Originally Posted by MammaB21
I would expect to be warmly guided to the information I was seeking in order to better make a consumer decision. Hospitals aren't exempt from customer/client care.
Originally Posted by bicyclingbethany
Most of these numbers, such as the rate of cesarean deliveries can be found on state government websites.
Most? Not true at all. Not even close. Here is a list
of all of the states with links to their departments of health. You probably don’t have all day to visit all 50 websites, but I can guarantee you that only a handful of them provide aggregate, facility-level (i.e. by each hospital) data on intervention rates—NY and MA because their legally forced to. As Bailefeliz mentions, Oregon has cesarean rates
(and some home birth data), and I know that Utah provides some data.
The closest that other states may get is to list cesarean rates by county. But even that doesn’t put enough in context.
But even in these states, rather than being buried in a government website, the data needs to be made accessible in hard-copy form to all
maternity care clients of any
birth setting. Period. This is required (albeit not complied with) in New York State.
Also, even though cesareans are the most serious intervention, there are more interventions that need to be listed, and it’s hit-and-miss as to which states publish data on forceps deliveries, episiotomies, etc.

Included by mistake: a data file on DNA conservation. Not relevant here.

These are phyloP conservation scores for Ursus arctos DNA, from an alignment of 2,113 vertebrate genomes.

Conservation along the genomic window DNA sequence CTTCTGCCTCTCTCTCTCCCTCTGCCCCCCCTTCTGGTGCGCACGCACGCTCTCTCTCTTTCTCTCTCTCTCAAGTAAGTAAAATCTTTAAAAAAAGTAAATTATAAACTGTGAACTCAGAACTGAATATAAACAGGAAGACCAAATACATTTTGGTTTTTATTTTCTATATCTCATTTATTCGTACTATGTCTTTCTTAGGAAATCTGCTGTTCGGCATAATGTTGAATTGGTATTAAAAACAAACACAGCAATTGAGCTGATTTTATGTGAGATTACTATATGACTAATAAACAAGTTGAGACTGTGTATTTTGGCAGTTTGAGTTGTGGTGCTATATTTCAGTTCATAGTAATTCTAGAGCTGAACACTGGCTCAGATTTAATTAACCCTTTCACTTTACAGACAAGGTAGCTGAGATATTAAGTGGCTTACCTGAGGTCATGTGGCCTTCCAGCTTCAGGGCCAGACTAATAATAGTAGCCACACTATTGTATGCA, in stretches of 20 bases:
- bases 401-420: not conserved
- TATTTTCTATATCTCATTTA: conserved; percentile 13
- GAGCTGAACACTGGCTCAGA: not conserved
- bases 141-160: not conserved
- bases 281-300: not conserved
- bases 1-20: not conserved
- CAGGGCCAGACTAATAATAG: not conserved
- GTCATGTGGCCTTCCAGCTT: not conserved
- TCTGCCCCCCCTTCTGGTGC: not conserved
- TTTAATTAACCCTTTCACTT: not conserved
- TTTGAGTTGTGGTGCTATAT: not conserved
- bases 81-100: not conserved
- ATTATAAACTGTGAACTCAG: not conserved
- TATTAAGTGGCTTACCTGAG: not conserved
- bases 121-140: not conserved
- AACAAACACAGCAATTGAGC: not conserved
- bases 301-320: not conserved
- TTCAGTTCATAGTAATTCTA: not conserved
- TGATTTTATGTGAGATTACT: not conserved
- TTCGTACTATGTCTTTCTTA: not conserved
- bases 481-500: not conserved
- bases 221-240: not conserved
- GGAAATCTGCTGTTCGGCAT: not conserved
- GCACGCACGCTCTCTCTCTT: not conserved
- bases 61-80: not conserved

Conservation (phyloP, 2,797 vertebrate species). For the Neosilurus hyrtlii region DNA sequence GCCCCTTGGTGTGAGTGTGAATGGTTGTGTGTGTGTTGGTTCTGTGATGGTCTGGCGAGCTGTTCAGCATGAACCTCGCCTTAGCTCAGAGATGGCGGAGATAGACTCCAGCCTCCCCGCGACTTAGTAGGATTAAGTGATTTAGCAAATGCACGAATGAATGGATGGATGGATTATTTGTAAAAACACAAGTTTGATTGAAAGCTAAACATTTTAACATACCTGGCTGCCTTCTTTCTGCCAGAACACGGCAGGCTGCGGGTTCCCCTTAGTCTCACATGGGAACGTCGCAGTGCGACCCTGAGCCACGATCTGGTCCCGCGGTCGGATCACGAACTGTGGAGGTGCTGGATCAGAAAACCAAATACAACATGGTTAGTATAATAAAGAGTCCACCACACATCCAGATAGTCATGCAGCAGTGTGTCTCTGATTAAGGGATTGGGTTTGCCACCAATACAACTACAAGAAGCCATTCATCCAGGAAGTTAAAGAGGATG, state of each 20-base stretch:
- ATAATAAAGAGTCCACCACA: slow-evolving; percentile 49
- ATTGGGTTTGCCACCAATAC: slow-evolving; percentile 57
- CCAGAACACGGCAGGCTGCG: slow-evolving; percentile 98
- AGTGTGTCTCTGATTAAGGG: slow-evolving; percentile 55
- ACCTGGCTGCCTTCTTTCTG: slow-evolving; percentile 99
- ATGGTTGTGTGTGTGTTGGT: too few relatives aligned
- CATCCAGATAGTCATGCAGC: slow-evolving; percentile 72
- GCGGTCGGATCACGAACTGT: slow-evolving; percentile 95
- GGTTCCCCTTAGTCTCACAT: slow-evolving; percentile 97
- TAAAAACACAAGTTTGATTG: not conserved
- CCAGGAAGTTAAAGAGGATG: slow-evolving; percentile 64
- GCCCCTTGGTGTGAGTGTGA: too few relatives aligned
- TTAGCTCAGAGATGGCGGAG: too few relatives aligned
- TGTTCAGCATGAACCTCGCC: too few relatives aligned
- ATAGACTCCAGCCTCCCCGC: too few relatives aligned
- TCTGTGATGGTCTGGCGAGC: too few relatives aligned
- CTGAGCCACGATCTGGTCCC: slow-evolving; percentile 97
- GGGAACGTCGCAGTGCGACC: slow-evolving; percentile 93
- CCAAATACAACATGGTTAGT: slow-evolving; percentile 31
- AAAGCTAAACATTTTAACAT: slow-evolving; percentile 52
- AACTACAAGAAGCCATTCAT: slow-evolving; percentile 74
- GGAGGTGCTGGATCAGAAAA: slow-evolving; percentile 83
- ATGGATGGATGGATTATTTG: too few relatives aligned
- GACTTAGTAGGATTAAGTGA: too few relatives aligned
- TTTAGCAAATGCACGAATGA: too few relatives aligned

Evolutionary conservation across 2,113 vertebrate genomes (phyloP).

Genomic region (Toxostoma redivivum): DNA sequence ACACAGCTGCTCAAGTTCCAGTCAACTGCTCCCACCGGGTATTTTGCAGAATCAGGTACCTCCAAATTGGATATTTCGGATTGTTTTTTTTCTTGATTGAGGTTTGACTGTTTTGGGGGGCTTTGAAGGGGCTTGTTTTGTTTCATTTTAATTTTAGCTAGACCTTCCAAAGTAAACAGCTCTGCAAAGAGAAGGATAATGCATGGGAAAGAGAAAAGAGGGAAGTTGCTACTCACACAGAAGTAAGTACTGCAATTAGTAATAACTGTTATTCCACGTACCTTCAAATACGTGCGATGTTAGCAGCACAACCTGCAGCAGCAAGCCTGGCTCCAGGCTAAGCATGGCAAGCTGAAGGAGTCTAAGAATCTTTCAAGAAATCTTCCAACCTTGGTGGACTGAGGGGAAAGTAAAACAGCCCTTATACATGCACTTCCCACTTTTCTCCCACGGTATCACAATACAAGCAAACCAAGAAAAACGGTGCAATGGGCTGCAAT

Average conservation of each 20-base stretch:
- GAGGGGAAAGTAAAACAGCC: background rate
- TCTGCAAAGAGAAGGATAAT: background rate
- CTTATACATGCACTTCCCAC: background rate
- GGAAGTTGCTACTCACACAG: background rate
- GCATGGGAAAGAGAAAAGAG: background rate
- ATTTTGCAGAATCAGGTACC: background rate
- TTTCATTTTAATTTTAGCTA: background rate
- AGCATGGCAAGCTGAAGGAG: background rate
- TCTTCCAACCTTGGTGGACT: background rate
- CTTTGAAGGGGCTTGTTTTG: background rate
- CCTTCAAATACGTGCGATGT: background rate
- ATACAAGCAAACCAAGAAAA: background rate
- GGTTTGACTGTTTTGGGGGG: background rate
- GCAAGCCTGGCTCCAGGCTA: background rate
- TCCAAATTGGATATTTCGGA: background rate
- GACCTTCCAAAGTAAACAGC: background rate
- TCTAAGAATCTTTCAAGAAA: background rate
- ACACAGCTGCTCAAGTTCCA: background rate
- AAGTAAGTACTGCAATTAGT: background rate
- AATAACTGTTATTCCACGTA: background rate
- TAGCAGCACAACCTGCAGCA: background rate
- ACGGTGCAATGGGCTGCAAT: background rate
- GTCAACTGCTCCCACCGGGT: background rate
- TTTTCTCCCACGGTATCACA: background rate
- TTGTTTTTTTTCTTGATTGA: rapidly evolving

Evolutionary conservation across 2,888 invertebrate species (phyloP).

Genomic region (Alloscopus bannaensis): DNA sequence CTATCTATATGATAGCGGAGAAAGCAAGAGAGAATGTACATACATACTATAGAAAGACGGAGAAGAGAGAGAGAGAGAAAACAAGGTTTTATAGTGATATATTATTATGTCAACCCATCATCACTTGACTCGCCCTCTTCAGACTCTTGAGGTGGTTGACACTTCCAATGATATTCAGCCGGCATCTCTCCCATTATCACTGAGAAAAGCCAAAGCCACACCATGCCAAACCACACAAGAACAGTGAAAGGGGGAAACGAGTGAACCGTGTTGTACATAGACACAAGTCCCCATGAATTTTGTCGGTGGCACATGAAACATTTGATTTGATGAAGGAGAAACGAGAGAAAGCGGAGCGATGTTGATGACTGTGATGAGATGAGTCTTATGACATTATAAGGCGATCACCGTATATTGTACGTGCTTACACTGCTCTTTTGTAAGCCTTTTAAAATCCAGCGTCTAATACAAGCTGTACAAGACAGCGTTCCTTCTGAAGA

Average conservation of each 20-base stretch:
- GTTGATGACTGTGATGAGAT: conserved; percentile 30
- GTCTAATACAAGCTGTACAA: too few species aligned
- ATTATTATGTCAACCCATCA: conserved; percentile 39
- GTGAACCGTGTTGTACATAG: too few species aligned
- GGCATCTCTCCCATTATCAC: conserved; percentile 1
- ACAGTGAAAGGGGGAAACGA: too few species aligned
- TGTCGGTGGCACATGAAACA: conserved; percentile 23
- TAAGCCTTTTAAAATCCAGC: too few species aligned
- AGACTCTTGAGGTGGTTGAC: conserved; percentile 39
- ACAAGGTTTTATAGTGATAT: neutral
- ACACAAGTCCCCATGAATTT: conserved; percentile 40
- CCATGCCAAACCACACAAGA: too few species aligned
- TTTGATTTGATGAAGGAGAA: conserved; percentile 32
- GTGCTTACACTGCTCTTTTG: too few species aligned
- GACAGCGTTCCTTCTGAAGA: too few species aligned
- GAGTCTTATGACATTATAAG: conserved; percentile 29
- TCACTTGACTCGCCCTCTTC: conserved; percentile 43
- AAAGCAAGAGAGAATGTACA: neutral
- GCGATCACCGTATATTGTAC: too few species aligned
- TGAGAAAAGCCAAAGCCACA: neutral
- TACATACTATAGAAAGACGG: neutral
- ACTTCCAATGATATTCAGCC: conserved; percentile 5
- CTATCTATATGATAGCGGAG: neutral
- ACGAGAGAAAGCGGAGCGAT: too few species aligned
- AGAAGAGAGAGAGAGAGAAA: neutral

Originally Posted by bailefeliz
I just posted on the other thread related to this...I am not so good at this discussion forum business.
LOL! It’s not you. I’m kind of hoping the mods merge the two threads. So we’re not clicking back and forth.
Originally Posted by bailefeliz
In my State, institution specific method of delivery (c/s rates) are published quarterly in Vital Statistics.
You are very lucky indeed. I’m surprised that your state midwifery board doesn’t collect such data. On THAT I agree that there should be more transparency. MWs in my region are voluntarily transparent, but that can’t be counted on everywhere.
Legally, it will depend on where you live, and then it will depend on who volunteers the any information. This is why I cannot support a sweeping statement about how hospitals are somehow more transparent than midwifery services.
You might check out the Coalition for Improving Maternity Services (referenced above). I know that they are trying to collect nationwide, facility-wide data on all hospitals, birthing centers, and homebirth services. I applaud the effort. Women deserve to know regardless of where they have their babies.
What happened to Liz-Hippymom’s baby is unconscionable. (Liz, if you’re reading this, I hope you report her to your State Midwifery Board
if you haven’t already.)
For every story like Liz's there are other tragic stories of a hospital birth gone awry. And to bring this thread back on topic to the meta-analysis
, I think that's why we're all responding based on our gut feelings and personal prejudices; most of us haven't yet read the meta-analysis, am I right?
Finally, I’ll say that Liz’s story is why as a consumer, I fight for midwifery licensure. The cause isn’t just for NCB advocates to feel all happy and chipper; rather, it ensures greater accountability for midwives who, like doctors, have their bad apples among them.